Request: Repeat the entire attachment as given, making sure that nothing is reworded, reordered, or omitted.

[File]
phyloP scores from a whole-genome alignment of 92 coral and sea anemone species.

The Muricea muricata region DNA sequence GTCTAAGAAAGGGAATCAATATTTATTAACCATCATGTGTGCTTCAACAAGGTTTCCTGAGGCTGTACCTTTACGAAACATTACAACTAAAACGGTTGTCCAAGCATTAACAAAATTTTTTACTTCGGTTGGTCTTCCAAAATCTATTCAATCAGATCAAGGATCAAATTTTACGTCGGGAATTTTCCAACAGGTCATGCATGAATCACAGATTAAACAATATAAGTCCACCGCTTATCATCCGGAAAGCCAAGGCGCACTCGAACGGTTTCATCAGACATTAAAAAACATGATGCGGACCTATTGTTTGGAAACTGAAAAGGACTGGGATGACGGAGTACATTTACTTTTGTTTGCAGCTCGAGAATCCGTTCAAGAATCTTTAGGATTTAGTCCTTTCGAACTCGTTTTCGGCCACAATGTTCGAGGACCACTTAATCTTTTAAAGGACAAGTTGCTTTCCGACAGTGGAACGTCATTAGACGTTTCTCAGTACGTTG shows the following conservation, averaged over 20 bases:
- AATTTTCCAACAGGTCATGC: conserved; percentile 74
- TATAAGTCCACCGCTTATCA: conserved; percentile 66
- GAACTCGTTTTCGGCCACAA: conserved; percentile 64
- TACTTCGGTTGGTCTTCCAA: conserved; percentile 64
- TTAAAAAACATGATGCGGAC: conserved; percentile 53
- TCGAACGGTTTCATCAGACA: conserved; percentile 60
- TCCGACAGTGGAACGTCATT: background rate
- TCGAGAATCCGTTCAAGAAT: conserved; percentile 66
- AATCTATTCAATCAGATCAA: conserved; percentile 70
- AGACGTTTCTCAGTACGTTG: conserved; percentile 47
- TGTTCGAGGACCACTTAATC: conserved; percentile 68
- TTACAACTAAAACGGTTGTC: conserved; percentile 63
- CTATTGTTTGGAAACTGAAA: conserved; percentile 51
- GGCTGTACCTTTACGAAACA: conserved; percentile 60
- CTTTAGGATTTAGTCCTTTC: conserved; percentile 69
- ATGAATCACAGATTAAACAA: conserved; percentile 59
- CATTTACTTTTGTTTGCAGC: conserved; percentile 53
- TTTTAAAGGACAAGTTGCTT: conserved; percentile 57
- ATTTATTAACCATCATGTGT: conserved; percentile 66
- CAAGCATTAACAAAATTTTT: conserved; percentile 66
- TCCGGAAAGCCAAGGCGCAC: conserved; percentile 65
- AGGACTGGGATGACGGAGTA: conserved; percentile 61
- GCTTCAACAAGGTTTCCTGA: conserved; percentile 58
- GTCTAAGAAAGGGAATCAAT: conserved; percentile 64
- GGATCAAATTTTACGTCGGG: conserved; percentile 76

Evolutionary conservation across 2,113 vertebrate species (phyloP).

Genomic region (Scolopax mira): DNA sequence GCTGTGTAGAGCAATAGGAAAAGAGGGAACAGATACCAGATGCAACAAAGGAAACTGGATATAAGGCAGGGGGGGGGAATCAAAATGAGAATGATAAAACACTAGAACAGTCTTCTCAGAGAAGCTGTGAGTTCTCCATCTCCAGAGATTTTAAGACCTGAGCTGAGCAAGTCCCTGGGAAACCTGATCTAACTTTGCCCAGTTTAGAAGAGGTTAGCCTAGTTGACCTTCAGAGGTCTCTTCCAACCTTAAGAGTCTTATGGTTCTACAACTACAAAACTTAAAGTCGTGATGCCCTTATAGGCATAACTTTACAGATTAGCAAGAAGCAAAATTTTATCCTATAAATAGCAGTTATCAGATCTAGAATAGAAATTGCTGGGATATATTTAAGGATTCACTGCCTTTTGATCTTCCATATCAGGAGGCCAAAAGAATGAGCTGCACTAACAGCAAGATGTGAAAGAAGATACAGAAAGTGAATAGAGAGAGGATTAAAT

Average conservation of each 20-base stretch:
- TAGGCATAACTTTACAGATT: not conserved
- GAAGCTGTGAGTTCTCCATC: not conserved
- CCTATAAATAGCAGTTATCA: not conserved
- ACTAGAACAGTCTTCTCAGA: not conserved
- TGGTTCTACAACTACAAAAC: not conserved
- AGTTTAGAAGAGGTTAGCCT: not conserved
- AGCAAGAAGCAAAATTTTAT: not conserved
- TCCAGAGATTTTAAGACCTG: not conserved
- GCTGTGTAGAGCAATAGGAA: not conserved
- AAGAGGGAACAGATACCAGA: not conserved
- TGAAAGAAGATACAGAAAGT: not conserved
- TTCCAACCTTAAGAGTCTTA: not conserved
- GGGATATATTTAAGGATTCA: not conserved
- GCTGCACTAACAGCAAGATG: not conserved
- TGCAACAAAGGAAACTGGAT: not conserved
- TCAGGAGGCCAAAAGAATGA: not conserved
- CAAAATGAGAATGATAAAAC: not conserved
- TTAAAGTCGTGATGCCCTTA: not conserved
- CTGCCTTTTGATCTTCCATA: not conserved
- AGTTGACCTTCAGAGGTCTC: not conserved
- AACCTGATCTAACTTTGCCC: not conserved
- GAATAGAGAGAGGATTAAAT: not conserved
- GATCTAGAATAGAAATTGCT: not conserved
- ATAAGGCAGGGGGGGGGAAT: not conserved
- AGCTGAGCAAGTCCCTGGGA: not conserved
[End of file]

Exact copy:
phyloP scores from a whole-genome alignment of 92 coral and sea anemone species.

The Muricea muricata region DNA sequence GTCTAAGAAAGGGAATCAATATTTATTAACCATCATGTGTGCTTCAACAAGGTTTCCTGAGGCTGTACCTTTACGAAACATTACAACTAAAACGGTTGTCCAAGCATTAACAAAATTTTTTACTTCGGTTGGTCTTCCAAAATCTATTCAATCAGATCAAGGATCAAATTTTACGTCGGGAATTTTCCAACAGGTCATGCATGAATCACAGATTAAACAATATAAGTCCACCGCTTATCATCCGGAAAGCCAAGGCGCACTCGAACGGTTTCATCAGACATTAAAAAACATGATGCGGACCTATTGTTTGGAAACTGAAAAGGACTGGGATGACGGAGTACATTTACTTTTGTTTGCAGCTCGAGAATCCGTTCAAGAATCTTTAGGATTTAGTCCTTTCGAACTCGTTTTCGGCCACAATGTTCGAGGACCACTTAATCTTTTAAAGGACAAGTTGCTTTCCGACAGTGGAACGTCATTAGACGTTTCTCAGTACGTTG shows the following conservation, averaged over 20 bases:
- AATTTTCCAACAGGTCATGC: conserved; percentile 74
- TATAAGTCCACCGCTTATCA: conserved; percentile 66
- GAACTCGTTTTCGGCCACAA: conserved; percentile 64
- TACTTCGGTTGGTCTTCCAA: conserved; percentile 64
- TTAAAAAACATGATGCGGAC: conserved; percentile 53
- TCGAACGGTTTCATCAGACA: conserved; percentile 60
- TCCGACAGTGGAACGTCATT: background rate
- TCGAGAATCCGTTCAAGAAT: conserved; percentile 66
- AATCTATTCAATCAGATCAA: conserved; percentile 70
- AGACGTTTCTCAGTACGTTG: conserved; percentile 47
- TGTTCGAGGACCACTTAATC: conserved; percentile 68
- TTACAACTAAAACGGTTGTC: conserved; percentile 63
- CTATTGTTTGGAAACTGAAA: conserved; percentile 51
- GGCTGTACCTTTACGAAACA: conserved; percentile 60
- CTTTAGGATTTAGTCCTTTC: conserved; percentile 69
- ATGAATCACAGATTAAACAA: conserved; percentile 59
- CATTTACTTTTGTTTGCAGC: conserved; percentile 53
- TTTTAAAGGACAAGTTGCTT: conserved; percentile 57
- ATTTATTAACCATCATGTGT: conserved; percentile 66
- CAAGCATTAACAAAATTTTT: conserved; percentile 66
- TCCGGAAAGCCAAGGCGCAC: conserved; percentile 65
- AGGACTGGGATGACGGAGTA: conserved; percentile 61
- GCTTCAACAAGGTTTCCTGA: conserved; percentile 58
- GTCTAAGAAAGGGAATCAAT: conserved; percentile 64
- GGATCAAATTTTACGTCGGG: conserved; percentile 76

Evolutionary conservation across 2,113 vertebrate species (phyloP).

Genomic region (Scolopax mira): DNA sequence GCTGTGTAGAGCAATAGGAAAAGAGGGAACAGATACCAGATGCAACAAAGGAAACTGGATATAAGGCAGGGGGGGGGAATCAAAATGAGAATGATAAAACACTAGAACAGTCTTCTCAGAGAAGCTGTGAGTTCTCCATCTCCAGAGATTTTAAGACCTGAGCTGAGCAAGTCCCTGGGAAACCTGATCTAACTTTGCCCAGTTTAGAAGAGGTTAGCCTAGTTGACCTTCAGAGGTCTCTTCCAACCTTAAGAGTCTTATGGTTCTACAACTACAAAACTTAAAGTCGTGATGCCCTTATAGGCATAACTTTACAGATTAGCAAGAAGCAAAATTTTATCCTATAAATAGCAGTTATCAGATCTAGAATAGAAATTGCTGGGATATATTTAAGGATTCACTGCCTTTTGATCTTCCATATCAGGAGGCCAAAAGAATGAGCTGCACTAACAGCAAGATGTGAAAGAAGATACAGAAAGTGAATAGAGAGAGGATTAAAT

Average conservation of each 20-base stretch:
- TAGGCATAACTTTACAGATT: not conserved
- GAAGCTGTGAGTTCTCCATC: not conserved
- CCTATAAATAGCAGTTATCA: not conserved
- ACTAGAACAGTCTTCTCAGA: not conserved
- TGGTTCTACAACTACAAAAC: not conserved
- AGTTTAGAAGAGGTTAGCCT: not conserved
- AGCAAGAAGCAAAATTTTAT: not conserved
- TCCAGAGATTTTAAGACCTG: not conserved
- GCTGTGTAGAGCAATAGGAA: not conserved
- AAGAGGGAACAGATACCAGA: not conserved
- TGAAAGAAGATACAGAAAGT: not conserved
- TTCCAACCTTAAGAGTCTTA: not conserved
- GGGATATATTTAAGGATTCA: not conserved
- GCTGCACTAACAGCAAGATG: not conserved
- TGCAACAAAGGAAACTGGAT: not conserved
- TCAGGAGGCCAAAAGAATGA: not conserved
- CAAAATGAGAATGATAAAAC: not conserved
- TTAAAGTCGTGATGCCCTTA: not conserved
- CTGCCTTTTGATCTTCCATA: not conserved
- AGTTGACCTTCAGAGGTCTC: not conserved
- AACCTGATCTAACTTTGCCC: not conserved
- GAATAGAGAGAGGATTAAAT: not conserved
- GATCTAGAATAGAAATTGCT: not conserved
- ATAAGGCAGGGGGGGGGAAT: not conserved
- AGCTGAGCAAGTCCCTGGGA: not conserved